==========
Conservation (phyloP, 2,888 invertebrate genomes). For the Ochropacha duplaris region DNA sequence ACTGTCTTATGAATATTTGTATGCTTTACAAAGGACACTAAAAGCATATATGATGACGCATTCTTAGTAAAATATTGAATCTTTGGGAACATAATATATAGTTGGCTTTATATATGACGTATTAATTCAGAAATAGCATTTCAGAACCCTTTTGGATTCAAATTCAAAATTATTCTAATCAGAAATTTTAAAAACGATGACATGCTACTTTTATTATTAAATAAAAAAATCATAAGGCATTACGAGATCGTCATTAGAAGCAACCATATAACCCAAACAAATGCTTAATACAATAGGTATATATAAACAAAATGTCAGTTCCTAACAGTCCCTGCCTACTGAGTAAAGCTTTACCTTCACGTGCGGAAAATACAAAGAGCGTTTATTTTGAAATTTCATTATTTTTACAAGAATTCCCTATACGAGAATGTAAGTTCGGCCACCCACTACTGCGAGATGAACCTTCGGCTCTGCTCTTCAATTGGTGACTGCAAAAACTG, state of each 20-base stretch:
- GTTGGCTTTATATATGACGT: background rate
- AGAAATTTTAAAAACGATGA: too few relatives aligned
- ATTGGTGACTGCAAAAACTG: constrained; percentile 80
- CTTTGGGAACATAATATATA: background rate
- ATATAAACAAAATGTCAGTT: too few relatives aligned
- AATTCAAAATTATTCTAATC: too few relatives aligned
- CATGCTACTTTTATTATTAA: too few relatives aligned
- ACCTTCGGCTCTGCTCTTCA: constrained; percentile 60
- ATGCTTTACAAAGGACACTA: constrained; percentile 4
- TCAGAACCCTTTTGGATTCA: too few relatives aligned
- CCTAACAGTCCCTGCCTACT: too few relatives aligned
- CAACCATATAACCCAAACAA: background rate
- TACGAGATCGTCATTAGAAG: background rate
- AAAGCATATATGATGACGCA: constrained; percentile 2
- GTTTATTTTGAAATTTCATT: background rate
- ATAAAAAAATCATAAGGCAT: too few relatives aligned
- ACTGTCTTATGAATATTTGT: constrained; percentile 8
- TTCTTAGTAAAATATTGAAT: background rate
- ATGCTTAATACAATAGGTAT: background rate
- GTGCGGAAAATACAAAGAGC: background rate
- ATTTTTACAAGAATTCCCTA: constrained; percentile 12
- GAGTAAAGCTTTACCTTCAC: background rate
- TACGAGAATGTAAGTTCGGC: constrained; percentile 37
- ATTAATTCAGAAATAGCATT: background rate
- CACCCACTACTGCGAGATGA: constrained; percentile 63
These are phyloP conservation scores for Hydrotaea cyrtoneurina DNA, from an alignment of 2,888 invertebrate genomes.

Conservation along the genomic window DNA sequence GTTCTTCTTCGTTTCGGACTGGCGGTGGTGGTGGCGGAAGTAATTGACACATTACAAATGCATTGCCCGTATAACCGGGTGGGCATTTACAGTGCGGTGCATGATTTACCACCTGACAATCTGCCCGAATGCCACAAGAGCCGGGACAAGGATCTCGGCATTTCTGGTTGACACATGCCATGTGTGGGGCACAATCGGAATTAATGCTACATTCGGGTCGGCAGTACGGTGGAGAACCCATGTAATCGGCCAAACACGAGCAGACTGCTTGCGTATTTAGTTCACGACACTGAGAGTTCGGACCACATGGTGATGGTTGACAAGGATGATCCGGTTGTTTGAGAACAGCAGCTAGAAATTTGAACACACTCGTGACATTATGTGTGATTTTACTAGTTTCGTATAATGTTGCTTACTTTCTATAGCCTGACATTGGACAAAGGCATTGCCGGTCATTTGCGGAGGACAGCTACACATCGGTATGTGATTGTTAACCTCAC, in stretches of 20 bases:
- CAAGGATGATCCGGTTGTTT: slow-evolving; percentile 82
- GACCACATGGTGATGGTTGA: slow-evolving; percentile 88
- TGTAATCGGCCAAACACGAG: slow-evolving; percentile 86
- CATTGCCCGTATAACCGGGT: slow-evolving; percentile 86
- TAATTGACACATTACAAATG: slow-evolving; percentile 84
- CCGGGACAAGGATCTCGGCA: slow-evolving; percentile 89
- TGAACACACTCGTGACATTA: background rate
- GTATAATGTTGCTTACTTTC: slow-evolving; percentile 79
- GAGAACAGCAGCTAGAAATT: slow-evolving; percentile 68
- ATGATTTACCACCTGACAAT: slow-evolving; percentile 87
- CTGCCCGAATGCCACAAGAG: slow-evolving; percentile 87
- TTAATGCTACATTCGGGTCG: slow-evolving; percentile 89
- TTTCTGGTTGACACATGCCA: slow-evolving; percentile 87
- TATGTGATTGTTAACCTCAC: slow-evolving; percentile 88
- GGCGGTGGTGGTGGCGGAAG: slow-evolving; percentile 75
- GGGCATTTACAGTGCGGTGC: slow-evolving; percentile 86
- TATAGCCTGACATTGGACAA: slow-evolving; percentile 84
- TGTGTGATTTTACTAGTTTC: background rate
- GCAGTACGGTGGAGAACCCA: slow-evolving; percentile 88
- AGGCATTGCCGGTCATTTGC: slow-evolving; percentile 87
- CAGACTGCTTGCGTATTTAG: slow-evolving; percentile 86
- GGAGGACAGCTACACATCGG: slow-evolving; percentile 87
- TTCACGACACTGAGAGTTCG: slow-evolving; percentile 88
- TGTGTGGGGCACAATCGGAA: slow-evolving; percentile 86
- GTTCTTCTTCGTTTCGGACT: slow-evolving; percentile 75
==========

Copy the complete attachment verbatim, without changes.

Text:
Conservation (phyloP, 2,888 invertebrate genomes). For the Ochropacha duplaris region DNA sequence ACTGTCTTATGAATATTTGTATGCTTTACAAAGGACACTAAAAGCATATATGATGACGCATTCTTAGTAAAATATTGAATCTTTGGGAACATAATATATAGTTGGCTTTATATATGACGTATTAATTCAGAAATAGCATTTCAGAACCCTTTTGGATTCAAATTCAAAATTATTCTAATCAGAAATTTTAAAAACGATGACATGCTACTTTTATTATTAAATAAAAAAATCATAAGGCATTACGAGATCGTCATTAGAAGCAACCATATAACCCAAACAAATGCTTAATACAATAGGTATATATAAACAAAATGTCAGTTCCTAACAGTCCCTGCCTACTGAGTAAAGCTTTACCTTCACGTGCGGAAAATACAAAGAGCGTTTATTTTGAAATTTCATTATTTTTACAAGAATTCCCTATACGAGAATGTAAGTTCGGCCACCCACTACTGCGAGATGAACCTTCGGCTCTGCTCTTCAATTGGTGACTGCAAAAACTG, state of each 20-base stretch:
- GTTGGCTTTATATATGACGT: background rate
- AGAAATTTTAAAAACGATGA: too few relatives aligned
- ATTGGTGACTGCAAAAACTG: constrained; percentile 80
- CTTTGGGAACATAATATATA: background rate
- ATATAAACAAAATGTCAGTT: too few relatives aligned
- AATTCAAAATTATTCTAATC: too few relatives aligned
- CATGCTACTTTTATTATTAA: too few relatives aligned
- ACCTTCGGCTCTGCTCTTCA: constrained; percentile 60
- ATGCTTTACAAAGGACACTA: constrained; percentile 4
- TCAGAACCCTTTTGGATTCA: too few relatives aligned
- CCTAACAGTCCCTGCCTACT: too few relatives aligned
- CAACCATATAACCCAAACAA: background rate
- TACGAGATCGTCATTAGAAG: background rate
- AAAGCATATATGATGACGCA: constrained; percentile 2
- GTTTATTTTGAAATTTCATT: background rate
- ATAAAAAAATCATAAGGCAT: too few relatives aligned
- ACTGTCTTATGAATATTTGT: constrained; percentile 8
- TTCTTAGTAAAATATTGAAT: background rate
- ATGCTTAATACAATAGGTAT: background rate
- GTGCGGAAAATACAAAGAGC: background rate
- ATTTTTACAAGAATTCCCTA: constrained; percentile 12
- GAGTAAAGCTTTACCTTCAC: background rate
- TACGAGAATGTAAGTTCGGC: constrained; percentile 37
- ATTAATTCAGAAATAGCATT: background rate
- CACCCACTACTGCGAGATGA: constrained; percentile 63
These are phyloP conservation scores for Hydrotaea cyrtoneurina DNA, from an alignment of 2,888 invertebrate genomes.

Conservation along the genomic window DNA sequence GTTCTTCTTCGTTTCGGACTGGCGGTGGTGGTGGCGGAAGTAATTGACACATTACAAATGCATTGCCCGTATAACCGGGTGGGCATTTACAGTGCGGTGCATGATTTACCACCTGACAATCTGCCCGAATGCCACAAGAGCCGGGACAAGGATCTCGGCATTTCTGGTTGACACATGCCATGTGTGGGGCACAATCGGAATTAATGCTACATTCGGGTCGGCAGTACGGTGGAGAACCCATGTAATCGGCCAAACACGAGCAGACTGCTTGCGTATTTAGTTCACGACACTGAGAGTTCGGACCACATGGTGATGGTTGACAAGGATGATCCGGTTGTTTGAGAACAGCAGCTAGAAATTTGAACACACTCGTGACATTATGTGTGATTTTACTAGTTTCGTATAATGTTGCTTACTTTCTATAGCCTGACATTGGACAAAGGCATTGCCGGTCATTTGCGGAGGACAGCTACACATCGGTATGTGATTGTTAACCTCAC, in stretches of 20 bases:
- CAAGGATGATCCGGTTGTTT: slow-evolving; percentile 82
- GACCACATGGTGATGGTTGA: slow-evolving; percentile 88
- TGTAATCGGCCAAACACGAG: slow-evolving; percentile 86
- CATTGCCCGTATAACCGGGT: slow-evolving; percentile 86
- TAATTGACACATTACAAATG: slow-evolving; percentile 84
- CCGGGACAAGGATCTCGGCA: slow-evolving; percentile 89
- TGAACACACTCGTGACATTA: background rate
- GTATAATGTTGCTTACTTTC: slow-evolving; percentile 79
- GAGAACAGCAGCTAGAAATT: slow-evolving; percentile 68
- ATGATTTACCACCTGACAAT: slow-evolving; percentile 87
- CTGCCCGAATGCCACAAGAG: slow-evolving; percentile 87
- TTAATGCTACATTCGGGTCG: slow-evolving; percentile 89
- TTTCTGGTTGACACATGCCA: slow-evolving; percentile 87
- TATGTGATTGTTAACCTCAC: slow-evolving; percentile 88
- GGCGGTGGTGGTGGCGGAAG: slow-evolving; percentile 75
- GGGCATTTACAGTGCGGTGC: slow-evolving; percentile 86
- TATAGCCTGACATTGGACAA: slow-evolving; percentile 84
- TGTGTGATTTTACTAGTTTC: background rate
- GCAGTACGGTGGAGAACCCA: slow-evolving; percentile 88
- AGGCATTGCCGGTCATTTGC: slow-evolving; percentile 87
- CAGACTGCTTGCGTATTTAG: slow-evolving; percentile 86
- GGAGGACAGCTACACATCGG: slow-evolving; percentile 87
- TTCACGACACTGAGAGTTCG: slow-evolving; percentile 88
- TGTGTGGGGCACAATCGGAA: slow-evolving; percentile 86
- GTTCTTCTTCGTTTCGGACT: slow-evolving; percentile 75